Turning big data into deep data

The big data explosion has presented companies with an interesting juxtaposition. Michael Riemer HeadshotOrganizations posses an enormous amount of information upon which to base better business decisions, but they’re challenged with being able to share and interpret this data—to make it actionable—in order to reach effective outcomes.

We’re seeing this play out in the transportation industry, which is using telematics data from connected sensors to enhance fleet operations. For example, UPS is using telematics to turn their trucks into “rolling laboratories” that provide a wealth of deep data, enabling the organization to gain valuable insight into the overall performance of their vehicles—everything from mileage to fuel consumption to engine hours and beyond. Collectively, this data can be used to accurately assess wear-and-tear and enhance preventative maintenance schedules.

web logoTelematics data can also be used to warn drivers and fleet managers about problems through diagnostic trouble codes (DTCs) that are generated from various onboard electro-mechanical devices, including engines, refrigeration units, and other connected components. DTC information can be aggregated, analyzed and prioritized by severity level to help drivers, managers, mechanics and others involved in the maintenance and repair process to better understand the issues they may be facing.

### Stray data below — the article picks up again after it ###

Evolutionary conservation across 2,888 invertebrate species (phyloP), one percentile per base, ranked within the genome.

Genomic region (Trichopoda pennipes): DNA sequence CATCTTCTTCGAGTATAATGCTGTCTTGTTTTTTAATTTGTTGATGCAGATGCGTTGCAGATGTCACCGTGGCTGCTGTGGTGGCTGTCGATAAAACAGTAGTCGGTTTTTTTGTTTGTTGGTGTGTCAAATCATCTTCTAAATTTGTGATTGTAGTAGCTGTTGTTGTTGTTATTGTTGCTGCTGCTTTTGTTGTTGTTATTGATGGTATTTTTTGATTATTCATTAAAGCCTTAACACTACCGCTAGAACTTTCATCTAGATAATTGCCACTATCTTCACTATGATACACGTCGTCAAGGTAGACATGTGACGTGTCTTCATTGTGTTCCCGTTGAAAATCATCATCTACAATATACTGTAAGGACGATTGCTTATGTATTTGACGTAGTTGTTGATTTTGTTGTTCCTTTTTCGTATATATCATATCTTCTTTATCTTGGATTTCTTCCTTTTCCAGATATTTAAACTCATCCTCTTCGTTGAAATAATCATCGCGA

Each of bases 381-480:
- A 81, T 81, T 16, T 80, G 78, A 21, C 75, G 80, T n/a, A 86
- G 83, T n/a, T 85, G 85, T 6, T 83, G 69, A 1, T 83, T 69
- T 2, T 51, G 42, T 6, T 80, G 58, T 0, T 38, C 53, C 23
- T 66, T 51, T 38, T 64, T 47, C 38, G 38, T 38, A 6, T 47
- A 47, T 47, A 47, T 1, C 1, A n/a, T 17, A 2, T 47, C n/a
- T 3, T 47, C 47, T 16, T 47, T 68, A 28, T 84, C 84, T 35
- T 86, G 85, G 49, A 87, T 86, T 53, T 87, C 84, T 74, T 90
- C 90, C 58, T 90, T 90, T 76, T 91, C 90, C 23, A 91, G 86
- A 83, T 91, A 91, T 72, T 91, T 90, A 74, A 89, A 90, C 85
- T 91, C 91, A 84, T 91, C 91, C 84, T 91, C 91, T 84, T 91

However, making this information actionable—enabling access to everyone involved in the service supply chain to quickly address a mechanical problem—can be an onerous process. A typical scenario includes numerous phone calls, emails, and lost time looking for required paperwork and other critical information. To ensure effective and efficient servicing of an asset, key information such as diagnostics and service history must be shared with drivers, fleet managers, maintenance technicians, service providers, and equipment manufacturers, to name a few.

Integrating telematics data with a closed-loop service-relationship-management solution is a more effective approach. SRM turns raw data into actionable and intelligent information that can be quickly shared with all members of the service supply chain. SRM data resides in the cloud, making it accessible to everyone via any device and from any location. This process eliminates the need for time-consuming paperwork, emails, or phone calls, which greatly reduces triage time and eliminates repair delays to ensure faster return to service.   

Although telematics is inherent to the transportation industry, the same principles of combining sensor data with SRM can pertain to any commercial, industrial or manufacturing asset. Organizations with these assets can take a cue from transportation companies, which have begun successfully turning their big data into deep and highly actionable data, which allows them to keep their operations running efficiently.

Michael Riemer is vice president of product and channel marketing at Decisiv

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